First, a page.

Helmet Non-Use Evidence Is Generally Inadmissible in Maryland Motorcycle Accidents

One of the most common questions we see in Maryland motorcycle accidents is whether the fact that an accident victim was not wearing a helmet at the time of the accident can be used against the accident victim at trial. While states across the nation are split on this question – with some states not yet having arrived at a definitive answer – Maryland courts generally do not allow evidence of helmet non-use to show that the motorcyclist was negligent.

Motorcycle HelmetCourts that prevent helmet non-use evidence from being considered at trial understand that the benefits of wearing a helmet are common knowledge, and people are aware that helmets can help save a rider’s life in some circumstances. However, the legal question in Maryland motorcycle accidents is whether the defendant breached a duty of care that he owed to the accident victim, and whether the defendant’s breach of the duty resulted in the accident victim’s injuries. This inquiry does not necessarily require courts to look at whether the motorcyclist was wearing a helmet at the time of the collision.

In fact, several courts have determined that when helmet non-use evidence is presented to a jury, it may have the unintended consequence of essentially requiring a plaintiff to prove that they could not have prevented their own injuries through helmet use. This is not how the law should be applied, so these courts prevent helmet non-use evidence to prevent this unfair result.

Motorcyclist Killed in Recent Accident

Earlier this month, one woman was killed and a young man was injured when they were involved in a motorcycle accident on a Montana highway. According to a local news report covering the tragic accident, the motorcycle was traveling westbound when a southbound SUV attempted to make a left turn in front of the motorcycle. The SUV cut off the motorcyclist, and the two vehicles collided.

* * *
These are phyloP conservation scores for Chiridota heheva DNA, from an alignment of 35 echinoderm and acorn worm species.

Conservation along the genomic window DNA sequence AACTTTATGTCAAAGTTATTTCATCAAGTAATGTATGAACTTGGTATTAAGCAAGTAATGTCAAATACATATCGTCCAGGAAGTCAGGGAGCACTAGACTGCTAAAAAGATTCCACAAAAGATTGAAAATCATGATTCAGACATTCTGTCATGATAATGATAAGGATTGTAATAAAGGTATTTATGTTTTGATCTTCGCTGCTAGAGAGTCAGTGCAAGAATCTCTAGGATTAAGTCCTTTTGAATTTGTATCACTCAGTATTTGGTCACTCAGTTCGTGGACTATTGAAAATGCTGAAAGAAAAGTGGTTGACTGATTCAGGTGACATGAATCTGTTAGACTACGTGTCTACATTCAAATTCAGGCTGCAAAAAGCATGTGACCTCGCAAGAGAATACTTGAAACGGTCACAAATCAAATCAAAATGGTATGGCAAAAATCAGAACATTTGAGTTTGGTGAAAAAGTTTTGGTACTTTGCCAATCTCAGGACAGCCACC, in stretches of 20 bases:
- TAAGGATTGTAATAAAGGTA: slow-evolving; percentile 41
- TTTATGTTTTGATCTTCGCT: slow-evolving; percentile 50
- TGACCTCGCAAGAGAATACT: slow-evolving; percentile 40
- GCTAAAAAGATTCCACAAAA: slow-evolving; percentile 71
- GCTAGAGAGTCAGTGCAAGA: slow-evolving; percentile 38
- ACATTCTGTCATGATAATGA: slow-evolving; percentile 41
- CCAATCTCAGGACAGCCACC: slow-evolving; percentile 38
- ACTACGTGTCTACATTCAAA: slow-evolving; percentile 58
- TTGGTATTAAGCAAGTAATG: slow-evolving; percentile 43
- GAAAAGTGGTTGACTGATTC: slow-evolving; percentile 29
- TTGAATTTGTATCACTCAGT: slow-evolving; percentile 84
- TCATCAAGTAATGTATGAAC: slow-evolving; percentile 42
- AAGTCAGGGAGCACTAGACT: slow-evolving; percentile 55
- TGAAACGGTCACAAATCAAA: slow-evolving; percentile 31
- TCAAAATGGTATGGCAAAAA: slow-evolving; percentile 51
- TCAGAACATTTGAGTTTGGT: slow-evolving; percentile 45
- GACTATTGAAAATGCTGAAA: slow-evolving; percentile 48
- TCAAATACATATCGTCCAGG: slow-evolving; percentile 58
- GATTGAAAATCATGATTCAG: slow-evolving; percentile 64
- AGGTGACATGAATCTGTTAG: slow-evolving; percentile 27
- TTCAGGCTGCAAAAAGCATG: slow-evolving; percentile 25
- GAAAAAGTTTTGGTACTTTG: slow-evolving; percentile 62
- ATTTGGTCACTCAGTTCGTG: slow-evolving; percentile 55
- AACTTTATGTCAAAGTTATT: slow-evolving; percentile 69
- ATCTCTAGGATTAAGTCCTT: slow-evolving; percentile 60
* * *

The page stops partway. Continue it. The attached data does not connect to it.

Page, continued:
The driver of the motorcycle was not wearing a helmet and sustained fatal injuries. The juvenile passenger, who was wearing a helmet, survived the crash, sustaining serious but non-life threatening injuries. The driver of the SUV was uninjured. Police are currently investigating the accident and have not yet determined if the driver of the SUV will be cited for his role in causing the fatal motorcycle accident.

Have You Been Injured in a Maryland Motorcycle Accident?

If you or a loved one has recently been injured in any kind of Maryland motorcycle accident, you may be entitled to monetary compensation, even if you or your passenger were not wearing a helmet at the time of the accident. The skilled attorneys at the Maryland personal injury law firm of Lebowitz & Mzhen, LLC have decades of collective experience representing clients in a wide range of motorcycle accident cases, including some in which the accident victim was not wearing a helmet. Call 410-654-3600 to schedule a free consultation with an attorney today. Calling is free, and we will not bill you for our time or services unless we are able to help you obtain the compensation you deserve.

More Blog Posts:

Determining Fault in Maryland Motorcycle Accidents, Maryland Motorcycle Accident Lawyer Blog, published June 27, 2017.

Establishing Government Liability in Maryland Motorcycle Accidents, Maryland Motorcycle Accident Lawyer Blog, published July 13, 2017.

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